Alternative Funds 2020

Last Updated October 13, 2020

Bangladesh

Law and Practice

Authors



Syed Ishtiaq Ahmed & Associates is a leading law firm in Bangladesh established by the late Syed Ishtiaq Ahmed. SIA&A, as it is known, consists of three senior partners, one junior partner, two senior associates and ten associates. The firm advises clients on regulatory matters and potential intervention by the government. Relevant regulators include Bangladesh Bank, the Bangladesh Securities and Exchange Commission, the Bangladesh Investment Development Authority (BIDA), the National Board of Revenue, the Registrar of Joint Stock Companies and Firms, the Bangladesh Export Processing Zones Authority and the Bangladesh Energy Regulatory Commission. SIA&A also has extensive experience in other fields, including arbitration, aviation, banking and financing, commercial law, company law, constitutional issues and judicial review, corporatisation, employment law, insurance, societies and trusts, property and trusts law, public-private partnership law, branch and/or liaison offices of foreign companies, shipping and tax, VAT and customs.

The contribution of alternative investment funds in providing finances to micro, small and medium enterprises is low in Bangladesh due to regulatory barriers and a lack of financers. Institutional investors appear uninterested in investing in alternative investment funds and foreign investors generally find the fund repatriation system to be overly complex. High net worth individuals are also generally reluctant to invest in private equity funds and venture capital in Bangladesh.

Regulation

The Bangladesh Securities and Exchange Commission (Commission) was established on 8 June 1993 as the regulator of the country’s capital market through the enactment of the Securities and Exchange Commission Act 1993. The Commission is the regulator of the capital market of Bangladesh, comprising Dhaka Stock Exchange and Chittagong Stock Exchange. 

Previously, there was no regulation regarding private equity and venture capital financing in Bangladesh. The Commission formulated the Alternative Investment Rules in 2015 (AIF Rules 2015) for the registration and regulation of alternative investment funds, fund managers and trustees of these funds, and any matters connected to them.

Registration

The AIF Rules 2015 became effective from 22 June 2015. The rules cover private equity funds and venture capital funds which will be operated by a fund manager through a registered trust. The fund manager and the trustee must be registered with the Commission.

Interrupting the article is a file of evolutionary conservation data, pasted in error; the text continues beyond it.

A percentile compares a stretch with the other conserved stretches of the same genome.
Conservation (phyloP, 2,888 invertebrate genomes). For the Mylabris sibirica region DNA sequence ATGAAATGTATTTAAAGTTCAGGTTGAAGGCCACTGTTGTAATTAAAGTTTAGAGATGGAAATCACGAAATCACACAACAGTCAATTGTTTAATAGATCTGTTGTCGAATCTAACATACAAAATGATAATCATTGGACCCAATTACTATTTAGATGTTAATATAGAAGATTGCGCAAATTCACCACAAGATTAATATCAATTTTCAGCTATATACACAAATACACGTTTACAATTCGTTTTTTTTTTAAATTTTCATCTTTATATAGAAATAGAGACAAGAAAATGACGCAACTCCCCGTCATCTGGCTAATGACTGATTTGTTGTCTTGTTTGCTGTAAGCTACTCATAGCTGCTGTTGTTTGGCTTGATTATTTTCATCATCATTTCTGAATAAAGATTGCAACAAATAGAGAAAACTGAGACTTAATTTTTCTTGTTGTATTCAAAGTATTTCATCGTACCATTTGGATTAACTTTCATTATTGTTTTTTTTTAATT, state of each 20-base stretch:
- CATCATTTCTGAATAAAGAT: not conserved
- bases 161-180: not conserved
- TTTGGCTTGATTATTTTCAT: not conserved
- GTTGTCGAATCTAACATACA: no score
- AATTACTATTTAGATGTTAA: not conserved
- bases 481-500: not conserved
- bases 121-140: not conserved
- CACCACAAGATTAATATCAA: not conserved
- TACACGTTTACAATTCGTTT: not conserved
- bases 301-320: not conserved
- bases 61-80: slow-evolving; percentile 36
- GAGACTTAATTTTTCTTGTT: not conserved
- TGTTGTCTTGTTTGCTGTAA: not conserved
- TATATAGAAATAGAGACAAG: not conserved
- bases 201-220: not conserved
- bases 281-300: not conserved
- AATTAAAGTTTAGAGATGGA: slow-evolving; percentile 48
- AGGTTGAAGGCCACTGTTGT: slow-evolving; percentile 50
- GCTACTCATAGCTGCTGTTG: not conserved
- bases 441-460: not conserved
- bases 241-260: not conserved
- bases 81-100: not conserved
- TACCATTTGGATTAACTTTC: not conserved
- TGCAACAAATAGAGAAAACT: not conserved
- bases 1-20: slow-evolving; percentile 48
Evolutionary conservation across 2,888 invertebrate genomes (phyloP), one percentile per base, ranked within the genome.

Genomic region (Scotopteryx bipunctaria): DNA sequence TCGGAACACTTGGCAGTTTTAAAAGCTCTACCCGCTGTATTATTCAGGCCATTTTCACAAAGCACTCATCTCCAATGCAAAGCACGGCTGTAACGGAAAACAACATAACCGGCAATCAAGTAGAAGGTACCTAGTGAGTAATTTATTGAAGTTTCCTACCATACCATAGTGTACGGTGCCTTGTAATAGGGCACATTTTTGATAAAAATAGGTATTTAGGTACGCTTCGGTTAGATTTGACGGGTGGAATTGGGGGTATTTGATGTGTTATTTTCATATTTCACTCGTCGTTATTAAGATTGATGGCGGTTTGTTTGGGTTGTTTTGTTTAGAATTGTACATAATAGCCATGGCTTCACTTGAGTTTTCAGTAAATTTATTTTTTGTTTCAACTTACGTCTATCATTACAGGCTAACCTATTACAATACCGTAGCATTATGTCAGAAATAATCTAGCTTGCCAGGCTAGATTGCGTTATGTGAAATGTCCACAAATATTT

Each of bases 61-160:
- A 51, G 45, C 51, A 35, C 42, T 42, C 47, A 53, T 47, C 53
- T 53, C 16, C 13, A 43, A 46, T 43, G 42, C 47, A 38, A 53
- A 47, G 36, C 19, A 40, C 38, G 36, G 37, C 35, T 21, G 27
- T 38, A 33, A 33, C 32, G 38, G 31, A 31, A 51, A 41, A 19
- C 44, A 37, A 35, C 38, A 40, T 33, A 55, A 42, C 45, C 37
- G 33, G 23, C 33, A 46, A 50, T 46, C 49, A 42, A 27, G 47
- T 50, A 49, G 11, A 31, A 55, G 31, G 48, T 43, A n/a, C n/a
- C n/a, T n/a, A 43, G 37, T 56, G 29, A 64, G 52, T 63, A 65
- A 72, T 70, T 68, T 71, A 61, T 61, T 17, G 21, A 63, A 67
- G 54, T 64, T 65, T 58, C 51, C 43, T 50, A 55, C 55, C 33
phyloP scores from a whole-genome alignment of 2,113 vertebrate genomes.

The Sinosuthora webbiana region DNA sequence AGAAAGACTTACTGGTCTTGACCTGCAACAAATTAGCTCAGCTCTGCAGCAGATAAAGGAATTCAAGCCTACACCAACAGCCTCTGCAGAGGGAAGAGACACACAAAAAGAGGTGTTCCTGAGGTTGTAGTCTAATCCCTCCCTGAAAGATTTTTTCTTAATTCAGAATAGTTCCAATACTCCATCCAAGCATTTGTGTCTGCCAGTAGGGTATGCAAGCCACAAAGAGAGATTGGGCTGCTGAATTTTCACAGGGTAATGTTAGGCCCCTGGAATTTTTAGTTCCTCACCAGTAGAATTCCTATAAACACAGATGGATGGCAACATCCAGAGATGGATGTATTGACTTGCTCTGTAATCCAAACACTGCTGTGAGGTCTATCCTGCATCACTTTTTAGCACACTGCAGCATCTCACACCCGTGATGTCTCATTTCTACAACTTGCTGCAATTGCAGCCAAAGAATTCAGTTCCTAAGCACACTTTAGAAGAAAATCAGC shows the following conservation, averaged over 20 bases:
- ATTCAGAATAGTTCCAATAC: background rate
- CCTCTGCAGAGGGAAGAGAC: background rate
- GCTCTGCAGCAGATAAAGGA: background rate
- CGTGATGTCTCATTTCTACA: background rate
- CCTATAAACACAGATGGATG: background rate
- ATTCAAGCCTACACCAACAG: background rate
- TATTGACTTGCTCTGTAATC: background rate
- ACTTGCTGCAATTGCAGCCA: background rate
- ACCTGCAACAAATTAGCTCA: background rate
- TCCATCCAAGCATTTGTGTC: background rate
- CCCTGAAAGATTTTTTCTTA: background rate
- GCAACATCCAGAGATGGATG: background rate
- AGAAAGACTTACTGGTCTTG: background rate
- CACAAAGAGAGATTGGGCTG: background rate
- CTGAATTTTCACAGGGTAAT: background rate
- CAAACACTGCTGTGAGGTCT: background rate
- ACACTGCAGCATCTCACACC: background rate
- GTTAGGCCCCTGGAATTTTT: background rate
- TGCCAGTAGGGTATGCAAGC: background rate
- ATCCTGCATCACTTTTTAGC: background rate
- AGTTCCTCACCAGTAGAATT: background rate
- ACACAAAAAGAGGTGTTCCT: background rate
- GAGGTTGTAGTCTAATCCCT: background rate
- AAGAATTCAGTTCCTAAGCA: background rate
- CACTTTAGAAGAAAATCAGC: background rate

In Bangladesh, venture capital financing institutions are primarily registered with the Registrar of Joint Stock Companies (RJSC) as limited companies under the Companies Act 1994. Subsequently, these companies are required to obtain separate registration from the Commission to establish the fund as per the AIF Rules 2015.

Raising and Investing Funds

The fund managers will raise capital from eligible investors that may consist of institutions, high net worth individuals and foreign fund managers. The funds cannot be raised through public issue or initial public offering; they can only be raised through private placement and may not be listed or traded on stock exchanges in the same way as other mutual funds.

Venture capital funds may be invested primarily in non-listed equity, the equity-linked securities of start-ups or greenfield companies, emerging early-stage undertakings mainly involved in new products, services, technologies or intellectual property rights-based activities, or new business models.

The AIF Rules 2015 are applicable for the registration and regulation of alternative investment funds, fund managers and trustees of such funds, and for any connected matters.

Definition of an Alternative Investment Fund

The funds generally established in Bangladesh include private equity funds, venture capital funds, impact funds and any other type of fund declared by the Commission as an alternative investment fund. Section 2(2) of the AIF Rules 2015 defines an “alternative investment fund” or “fund” as any fund established or constituted in Bangladesh in the form of a trust which:

  • is a private equity fund, a venture capital fund, an impact fund or any other type of fund as declared by the Commission as an alternative investment fund;
  • is a privately pooled investment vehicle which collects funds from eligible investors for investing, in accordance with a defined investment policy for the benefit of its investors;
  • is a closed-end fund with specific tenure;
  • collects subscriptions by way of private placement only and does not offer its units for public subscription; and/or
  • is not covered under the Securities and Exchange Commission (Mutual Funds) Rules, 2001, or any other rules of the Commission to regulate fund formation and management activities.

Impact fund